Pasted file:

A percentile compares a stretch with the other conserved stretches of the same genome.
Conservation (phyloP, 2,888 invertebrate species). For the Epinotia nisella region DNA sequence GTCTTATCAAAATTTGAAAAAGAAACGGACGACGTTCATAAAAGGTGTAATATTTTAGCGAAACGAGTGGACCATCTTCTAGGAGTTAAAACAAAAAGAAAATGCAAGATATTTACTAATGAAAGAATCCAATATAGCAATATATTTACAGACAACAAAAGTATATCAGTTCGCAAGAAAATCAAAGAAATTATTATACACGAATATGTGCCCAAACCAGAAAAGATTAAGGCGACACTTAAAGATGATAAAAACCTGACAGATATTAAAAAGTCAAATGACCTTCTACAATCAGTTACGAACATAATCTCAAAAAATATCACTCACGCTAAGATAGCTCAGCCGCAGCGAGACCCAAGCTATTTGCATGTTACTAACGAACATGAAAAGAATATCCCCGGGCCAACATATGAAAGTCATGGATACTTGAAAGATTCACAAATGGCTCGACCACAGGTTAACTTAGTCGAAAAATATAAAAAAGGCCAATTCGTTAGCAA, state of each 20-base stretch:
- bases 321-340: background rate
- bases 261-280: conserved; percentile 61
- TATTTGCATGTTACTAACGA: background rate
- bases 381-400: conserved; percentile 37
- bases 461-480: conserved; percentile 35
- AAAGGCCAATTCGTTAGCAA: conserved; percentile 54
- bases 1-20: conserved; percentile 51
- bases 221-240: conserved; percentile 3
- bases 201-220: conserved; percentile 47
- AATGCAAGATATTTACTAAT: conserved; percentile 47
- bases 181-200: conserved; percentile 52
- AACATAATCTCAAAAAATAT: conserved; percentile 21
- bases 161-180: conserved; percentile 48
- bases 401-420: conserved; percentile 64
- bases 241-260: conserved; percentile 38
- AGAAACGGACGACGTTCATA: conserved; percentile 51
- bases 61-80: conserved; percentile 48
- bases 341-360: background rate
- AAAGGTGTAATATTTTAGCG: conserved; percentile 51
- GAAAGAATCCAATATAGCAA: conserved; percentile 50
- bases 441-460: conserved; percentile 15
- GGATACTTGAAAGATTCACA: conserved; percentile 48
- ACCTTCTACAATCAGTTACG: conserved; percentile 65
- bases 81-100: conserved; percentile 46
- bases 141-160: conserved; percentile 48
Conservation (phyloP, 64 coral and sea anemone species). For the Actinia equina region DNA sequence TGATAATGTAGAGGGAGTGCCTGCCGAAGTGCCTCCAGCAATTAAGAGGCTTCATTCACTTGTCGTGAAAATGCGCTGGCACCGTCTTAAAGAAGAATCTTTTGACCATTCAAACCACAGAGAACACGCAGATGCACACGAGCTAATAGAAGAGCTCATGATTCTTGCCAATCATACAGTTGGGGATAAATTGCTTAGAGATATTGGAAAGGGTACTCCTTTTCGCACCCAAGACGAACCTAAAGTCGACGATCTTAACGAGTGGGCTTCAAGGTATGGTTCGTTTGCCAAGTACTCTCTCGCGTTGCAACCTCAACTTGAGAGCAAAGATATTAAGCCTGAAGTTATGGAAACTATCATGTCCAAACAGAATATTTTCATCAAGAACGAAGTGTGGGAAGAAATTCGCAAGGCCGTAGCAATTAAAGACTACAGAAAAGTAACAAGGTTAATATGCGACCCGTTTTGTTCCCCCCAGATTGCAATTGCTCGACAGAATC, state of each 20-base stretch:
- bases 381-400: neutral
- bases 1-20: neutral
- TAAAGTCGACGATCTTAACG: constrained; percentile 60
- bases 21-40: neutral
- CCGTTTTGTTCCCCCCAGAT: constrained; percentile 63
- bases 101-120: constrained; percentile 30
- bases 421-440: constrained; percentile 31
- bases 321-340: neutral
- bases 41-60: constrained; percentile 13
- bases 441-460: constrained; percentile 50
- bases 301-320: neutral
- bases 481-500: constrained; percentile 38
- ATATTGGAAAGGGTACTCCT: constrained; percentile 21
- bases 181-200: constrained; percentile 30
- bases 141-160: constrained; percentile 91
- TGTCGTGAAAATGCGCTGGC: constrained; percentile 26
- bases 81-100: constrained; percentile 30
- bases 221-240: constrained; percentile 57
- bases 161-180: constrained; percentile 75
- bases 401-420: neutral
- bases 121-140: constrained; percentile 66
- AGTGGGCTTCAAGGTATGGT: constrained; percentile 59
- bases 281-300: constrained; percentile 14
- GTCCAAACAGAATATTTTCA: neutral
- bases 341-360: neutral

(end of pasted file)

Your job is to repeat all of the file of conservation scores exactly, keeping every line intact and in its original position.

A percentile compares a stretch with the other conserved stretches of the same genome.
Conservation (phyloP, 2,888 invertebrate species). For the Epinotia nisella region DNA sequence GTCTTATCAAAATTTGAAAAAGAAACGGACGACGTTCATAAAAGGTGTAATATTTTAGCGAAACGAGTGGACCATCTTCTAGGAGTTAAAACAAAAAGAAAATGCAAGATATTTACTAATGAAAGAATCCAATATAGCAATATATTTACAGACAACAAAAGTATATCAGTTCGCAAGAAAATCAAAGAAATTATTATACACGAATATGTGCCCAAACCAGAAAAGATTAAGGCGACACTTAAAGATGATAAAAACCTGACAGATATTAAAAAGTCAAATGACCTTCTACAATCAGTTACGAACATAATCTCAAAAAATATCACTCACGCTAAGATAGCTCAGCCGCAGCGAGACCCAAGCTATTTGCATGTTACTAACGAACATGAAAAGAATATCCCCGGGCCAACATATGAAAGTCATGGATACTTGAAAGATTCACAAATGGCTCGACCACAGGTTAACTTAGTCGAAAAATATAAAAAAGGCCAATTCGTTAGCAA, state of each 20-base stretch:
- bases 321-340: background rate
- bases 261-280: conserved; percentile 61
- TATTTGCATGTTACTAACGA: background rate
- bases 381-400: conserved; percentile 37
- bases 461-480: conserved; percentile 35
- AAAGGCCAATTCGTTAGCAA: conserved; percentile 54
- bases 1-20: conserved; percentile 51
- bases 221-240: conserved; percentile 3
- bases 201-220: conserved; percentile 47
- AATGCAAGATATTTACTAAT: conserved; percentile 47
- bases 181-200: conserved; percentile 52
- AACATAATCTCAAAAAATAT: conserved; percentile 21
- bases 161-180: conserved; percentile 48
- bases 401-420: conserved; percentile 64
- bases 241-260: conserved; percentile 38
- AGAAACGGACGACGTTCATA: conserved; percentile 51
- bases 61-80: conserved; percentile 48
- bases 341-360: background rate
- AAAGGTGTAATATTTTAGCG: conserved; percentile 51
- GAAAGAATCCAATATAGCAA: conserved; percentile 50
- bases 441-460: conserved; percentile 15
- GGATACTTGAAAGATTCACA: conserved; percentile 48
- ACCTTCTACAATCAGTTACG: conserved; percentile 65
- bases 81-100: conserved; percentile 46
- bases 141-160: conserved; percentile 48
Conservation (phyloP, 64 coral and sea anemone species). For the Actinia equina region DNA sequence TGATAATGTAGAGGGAGTGCCTGCCGAAGTGCCTCCAGCAATTAAGAGGCTTCATTCACTTGTCGTGAAAATGCGCTGGCACCGTCTTAAAGAAGAATCTTTTGACCATTCAAACCACAGAGAACACGCAGATGCACACGAGCTAATAGAAGAGCTCATGATTCTTGCCAATCATACAGTTGGGGATAAATTGCTTAGAGATATTGGAAAGGGTACTCCTTTTCGCACCCAAGACGAACCTAAAGTCGACGATCTTAACGAGTGGGCTTCAAGGTATGGTTCGTTTGCCAAGTACTCTCTCGCGTTGCAACCTCAACTTGAGAGCAAAGATATTAAGCCTGAAGTTATGGAAACTATCATGTCCAAACAGAATATTTTCATCAAGAACGAAGTGTGGGAAGAAATTCGCAAGGCCGTAGCAATTAAAGACTACAGAAAAGTAACAAGGTTAATATGCGACCCGTTTTGTTCCCCCCAGATTGCAATTGCTCGACAGAATC, state of each 20-base stretch:
- bases 381-400: neutral
- bases 1-20: neutral
- TAAAGTCGACGATCTTAACG: constrained; percentile 60
- bases 21-40: neutral
- CCGTTTTGTTCCCCCCAGAT: constrained; percentile 63
- bases 101-120: constrained; percentile 30
- bases 421-440: constrained; percentile 31
- bases 321-340: neutral
- bases 41-60: constrained; percentile 13
- bases 441-460: constrained; percentile 50
- bases 301-320: neutral
- bases 481-500: constrained; percentile 38
- ATATTGGAAAGGGTACTCCT: constrained; percentile 21
- bases 181-200: constrained; percentile 30
- bases 141-160: constrained; percentile 91
- TGTCGTGAAAATGCGCTGGC: constrained; percentile 26
- bases 81-100: constrained; percentile 30
- bases 221-240: constrained; percentile 57
- bases 161-180: constrained; percentile 75
- bases 401-420: neutral
- bases 121-140: constrained; percentile 66
- AGTGGGCTTCAAGGTATGGT: constrained; percentile 59
- bases 281-300: constrained; percentile 14
- GTCCAAACAGAATATTTTCA: neutral
- bases 341-360: neutral